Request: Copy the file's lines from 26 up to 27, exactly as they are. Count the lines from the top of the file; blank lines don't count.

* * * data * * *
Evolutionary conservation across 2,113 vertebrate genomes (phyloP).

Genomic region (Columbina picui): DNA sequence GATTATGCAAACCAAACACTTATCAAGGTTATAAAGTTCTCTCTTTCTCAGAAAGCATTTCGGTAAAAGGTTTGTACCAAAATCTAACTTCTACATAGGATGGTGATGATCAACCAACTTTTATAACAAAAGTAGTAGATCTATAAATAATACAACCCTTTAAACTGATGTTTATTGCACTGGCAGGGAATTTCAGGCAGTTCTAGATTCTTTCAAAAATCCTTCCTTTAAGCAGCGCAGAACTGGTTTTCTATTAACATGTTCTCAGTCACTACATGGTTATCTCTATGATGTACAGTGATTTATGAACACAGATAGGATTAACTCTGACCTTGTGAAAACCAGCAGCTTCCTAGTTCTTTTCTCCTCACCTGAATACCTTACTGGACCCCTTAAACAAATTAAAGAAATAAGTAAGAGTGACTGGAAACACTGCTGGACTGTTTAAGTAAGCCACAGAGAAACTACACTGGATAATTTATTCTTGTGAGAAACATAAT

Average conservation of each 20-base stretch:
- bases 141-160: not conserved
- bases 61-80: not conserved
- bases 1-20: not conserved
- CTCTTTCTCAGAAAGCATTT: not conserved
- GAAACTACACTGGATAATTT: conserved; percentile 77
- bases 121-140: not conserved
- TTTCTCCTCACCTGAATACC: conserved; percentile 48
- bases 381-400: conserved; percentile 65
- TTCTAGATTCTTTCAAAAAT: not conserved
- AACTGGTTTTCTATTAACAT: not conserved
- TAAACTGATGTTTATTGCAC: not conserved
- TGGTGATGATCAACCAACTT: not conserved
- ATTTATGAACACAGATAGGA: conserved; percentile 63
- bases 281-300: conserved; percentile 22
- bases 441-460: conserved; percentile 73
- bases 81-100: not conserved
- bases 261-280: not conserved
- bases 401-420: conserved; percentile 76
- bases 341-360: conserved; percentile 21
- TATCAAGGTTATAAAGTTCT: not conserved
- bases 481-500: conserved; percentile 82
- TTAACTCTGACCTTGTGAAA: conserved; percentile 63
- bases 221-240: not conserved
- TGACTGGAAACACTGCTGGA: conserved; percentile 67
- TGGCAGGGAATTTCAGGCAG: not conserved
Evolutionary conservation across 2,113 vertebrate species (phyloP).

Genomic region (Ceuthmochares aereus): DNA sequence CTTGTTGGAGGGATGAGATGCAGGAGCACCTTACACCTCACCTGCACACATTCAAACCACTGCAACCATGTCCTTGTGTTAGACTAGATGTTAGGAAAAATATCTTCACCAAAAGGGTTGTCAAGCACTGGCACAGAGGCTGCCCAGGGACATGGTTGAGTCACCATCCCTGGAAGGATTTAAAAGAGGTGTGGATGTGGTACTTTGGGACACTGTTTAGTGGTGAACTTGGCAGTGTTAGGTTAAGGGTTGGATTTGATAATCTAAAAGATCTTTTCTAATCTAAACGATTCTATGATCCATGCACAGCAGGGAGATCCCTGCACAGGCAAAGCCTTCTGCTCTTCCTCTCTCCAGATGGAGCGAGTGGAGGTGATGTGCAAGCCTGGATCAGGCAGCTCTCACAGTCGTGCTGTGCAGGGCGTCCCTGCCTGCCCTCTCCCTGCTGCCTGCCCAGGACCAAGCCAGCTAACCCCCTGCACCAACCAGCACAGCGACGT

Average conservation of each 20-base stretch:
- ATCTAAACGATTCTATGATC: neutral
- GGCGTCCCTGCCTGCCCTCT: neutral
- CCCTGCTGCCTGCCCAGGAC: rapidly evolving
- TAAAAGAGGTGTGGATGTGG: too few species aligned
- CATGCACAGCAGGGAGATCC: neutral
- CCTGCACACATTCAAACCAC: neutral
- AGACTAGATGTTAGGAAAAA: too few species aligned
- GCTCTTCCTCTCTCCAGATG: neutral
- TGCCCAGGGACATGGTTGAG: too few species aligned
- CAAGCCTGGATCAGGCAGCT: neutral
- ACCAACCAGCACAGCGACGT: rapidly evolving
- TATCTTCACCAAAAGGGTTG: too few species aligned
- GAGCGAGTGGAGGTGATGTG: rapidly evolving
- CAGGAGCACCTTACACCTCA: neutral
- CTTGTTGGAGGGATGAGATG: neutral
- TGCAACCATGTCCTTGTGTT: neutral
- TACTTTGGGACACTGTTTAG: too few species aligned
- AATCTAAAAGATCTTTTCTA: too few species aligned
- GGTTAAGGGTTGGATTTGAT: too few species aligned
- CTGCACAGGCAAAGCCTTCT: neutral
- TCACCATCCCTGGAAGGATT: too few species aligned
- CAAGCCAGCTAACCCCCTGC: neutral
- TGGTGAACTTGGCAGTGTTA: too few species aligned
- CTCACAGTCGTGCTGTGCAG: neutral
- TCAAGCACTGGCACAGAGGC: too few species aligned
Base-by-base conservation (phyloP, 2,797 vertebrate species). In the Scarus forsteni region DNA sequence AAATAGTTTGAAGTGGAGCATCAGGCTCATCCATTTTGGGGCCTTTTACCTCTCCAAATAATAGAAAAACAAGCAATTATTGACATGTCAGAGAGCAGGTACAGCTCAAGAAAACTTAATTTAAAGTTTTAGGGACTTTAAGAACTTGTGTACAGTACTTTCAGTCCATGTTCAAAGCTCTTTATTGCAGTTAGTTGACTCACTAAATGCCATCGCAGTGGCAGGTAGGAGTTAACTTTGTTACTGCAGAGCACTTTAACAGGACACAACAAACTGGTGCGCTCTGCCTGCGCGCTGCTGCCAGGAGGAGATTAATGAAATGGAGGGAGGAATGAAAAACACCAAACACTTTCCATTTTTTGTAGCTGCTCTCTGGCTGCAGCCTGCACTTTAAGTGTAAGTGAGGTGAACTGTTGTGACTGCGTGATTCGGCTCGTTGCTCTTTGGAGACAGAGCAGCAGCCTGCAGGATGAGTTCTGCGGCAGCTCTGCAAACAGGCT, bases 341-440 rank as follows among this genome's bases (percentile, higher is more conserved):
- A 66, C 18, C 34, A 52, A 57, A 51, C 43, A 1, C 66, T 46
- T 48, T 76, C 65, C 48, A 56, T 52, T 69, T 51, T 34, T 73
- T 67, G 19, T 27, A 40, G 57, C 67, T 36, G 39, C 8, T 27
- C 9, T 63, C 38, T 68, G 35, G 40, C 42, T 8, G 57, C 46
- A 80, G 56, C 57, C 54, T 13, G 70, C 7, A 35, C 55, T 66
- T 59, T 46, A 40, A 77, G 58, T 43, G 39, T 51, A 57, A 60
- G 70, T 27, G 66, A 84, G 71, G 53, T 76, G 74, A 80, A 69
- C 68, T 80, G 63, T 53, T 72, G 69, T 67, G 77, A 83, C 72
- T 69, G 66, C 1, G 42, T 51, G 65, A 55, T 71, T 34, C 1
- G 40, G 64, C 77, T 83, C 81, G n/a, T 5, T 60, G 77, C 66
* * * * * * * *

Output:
- bases 221-240: not conserved
- TGACTGGAAACACTGCTGGA: conserved; percentile 67